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Latitude: 51.7066 / 51°42'23"N
Longitude: -5.1866 / 5°11'11"W
OS Eastings: 179928
OS Northings: 205678
OS Grid: SM799056
Mapcode National: GBR G3.0FV9
Mapcode Global: VH1RW.1CXL
Entry Name: Great Castle Head Rath
Scheduled Date: 8 June 1950
Source ID: 344
Cadw Legacy ID: PE195
Schedule Class: Defence
Category: Promontory Fort - coastal
County: Pembrokeshire (Sir Benfro)
Traditional County: Pembrokeshire
The monument comprises the remains of a defended enclosure, which dates to the Iron Age (c. 800 BC - AD 43). The enclosure is located on a narrow coastal promontory above the sea that marks part of the defensive circuit, defensive ramparts placed across the neck of the promontory dividing it from the mainland. The defences consist of two banks and ditches. The inner bank is c.4m high and 12m wide, outside of which is a ditch c. 1m deep. A berm of between 5m and 20m wide then separates this defence from the outer bank, which is c.3 high and 12m wide, and an outer ditch beyond, c.1m deep. Excavation in 1999 demonstrated the inner bank had at least three phases of construction beginning in the early Iron Age and to be of earth construction with some stone retaining walls. The entrance to the enclosure is a simple gap through the centre of the defences. The southern half of the site, including the defences, is now 7m lower than the remainder due to massive movement, the result of coastal erosion which has also removed most of the original extent of enclosure interior. The excavations also revealed the site is likely to have been re-occupied in the 12th-13th centuries AD at which time it was possibly re-fortified.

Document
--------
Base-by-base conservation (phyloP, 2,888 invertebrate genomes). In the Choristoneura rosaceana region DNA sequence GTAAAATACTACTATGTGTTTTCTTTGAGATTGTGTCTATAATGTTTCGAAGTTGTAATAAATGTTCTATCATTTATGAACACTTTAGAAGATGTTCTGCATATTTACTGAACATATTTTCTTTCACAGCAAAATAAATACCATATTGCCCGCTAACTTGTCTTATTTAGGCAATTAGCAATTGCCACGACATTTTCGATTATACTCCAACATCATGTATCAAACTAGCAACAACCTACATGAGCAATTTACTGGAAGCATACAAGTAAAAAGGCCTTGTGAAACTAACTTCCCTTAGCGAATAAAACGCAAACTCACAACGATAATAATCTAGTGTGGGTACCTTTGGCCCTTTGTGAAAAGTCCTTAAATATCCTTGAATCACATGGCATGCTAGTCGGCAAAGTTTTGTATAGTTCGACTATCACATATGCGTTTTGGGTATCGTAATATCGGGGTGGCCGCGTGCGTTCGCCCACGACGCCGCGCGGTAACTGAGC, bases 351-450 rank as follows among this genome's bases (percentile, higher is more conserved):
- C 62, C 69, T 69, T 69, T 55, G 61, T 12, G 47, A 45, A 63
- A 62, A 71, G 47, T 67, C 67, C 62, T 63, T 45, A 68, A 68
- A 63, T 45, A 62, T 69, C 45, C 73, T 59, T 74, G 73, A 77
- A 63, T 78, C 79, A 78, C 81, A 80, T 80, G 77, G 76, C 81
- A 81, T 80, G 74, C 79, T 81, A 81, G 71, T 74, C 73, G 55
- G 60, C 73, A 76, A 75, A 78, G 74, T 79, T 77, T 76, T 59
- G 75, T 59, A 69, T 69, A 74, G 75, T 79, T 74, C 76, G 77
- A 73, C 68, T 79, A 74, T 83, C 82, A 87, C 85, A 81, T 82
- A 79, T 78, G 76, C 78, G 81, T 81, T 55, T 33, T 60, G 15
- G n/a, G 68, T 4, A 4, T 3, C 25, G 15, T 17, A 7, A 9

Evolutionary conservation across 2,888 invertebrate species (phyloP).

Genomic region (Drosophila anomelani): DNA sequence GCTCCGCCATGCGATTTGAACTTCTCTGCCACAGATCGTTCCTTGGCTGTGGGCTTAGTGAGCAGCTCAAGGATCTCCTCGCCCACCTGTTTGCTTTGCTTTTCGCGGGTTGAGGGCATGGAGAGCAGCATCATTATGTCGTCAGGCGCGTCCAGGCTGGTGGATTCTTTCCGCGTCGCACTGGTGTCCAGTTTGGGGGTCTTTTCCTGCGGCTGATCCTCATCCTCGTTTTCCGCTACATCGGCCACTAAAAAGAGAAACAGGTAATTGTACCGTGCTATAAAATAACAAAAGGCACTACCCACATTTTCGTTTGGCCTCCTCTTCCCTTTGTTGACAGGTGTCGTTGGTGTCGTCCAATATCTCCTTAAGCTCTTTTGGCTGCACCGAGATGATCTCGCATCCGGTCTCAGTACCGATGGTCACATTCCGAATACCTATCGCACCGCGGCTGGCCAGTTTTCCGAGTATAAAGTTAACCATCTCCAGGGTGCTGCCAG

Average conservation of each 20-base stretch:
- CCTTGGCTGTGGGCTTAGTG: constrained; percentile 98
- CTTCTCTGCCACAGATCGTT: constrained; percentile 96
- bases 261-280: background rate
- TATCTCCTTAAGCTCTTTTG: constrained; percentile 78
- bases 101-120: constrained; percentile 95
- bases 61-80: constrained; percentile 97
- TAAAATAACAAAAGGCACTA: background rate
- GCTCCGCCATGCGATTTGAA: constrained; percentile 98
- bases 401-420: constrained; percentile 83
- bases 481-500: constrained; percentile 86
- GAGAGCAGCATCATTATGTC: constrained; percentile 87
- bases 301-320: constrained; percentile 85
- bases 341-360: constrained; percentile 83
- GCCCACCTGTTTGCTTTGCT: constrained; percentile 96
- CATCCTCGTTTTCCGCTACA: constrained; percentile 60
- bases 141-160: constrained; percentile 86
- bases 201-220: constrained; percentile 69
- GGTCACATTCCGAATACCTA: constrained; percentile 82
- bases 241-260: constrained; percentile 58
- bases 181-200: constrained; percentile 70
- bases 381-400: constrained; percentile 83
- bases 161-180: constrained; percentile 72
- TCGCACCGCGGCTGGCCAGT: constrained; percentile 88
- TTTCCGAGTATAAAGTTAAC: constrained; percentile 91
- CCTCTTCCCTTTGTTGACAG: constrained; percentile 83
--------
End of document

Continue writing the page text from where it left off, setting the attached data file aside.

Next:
The monument is of national importance for its potential to enhance our knowledge of later prehistoric defensive organisation and settlement. The site forms an important element within the wider later prehistoric context and within the surrounding landscape. The site is well preserved and retains considerable archaeological potential. There is a strong probability of the presence of evidence relating to chronology, layout, building techniques and functional detail.
The scheduled area comprises the remains described and areas around them within which related evidence may be expected to survive.
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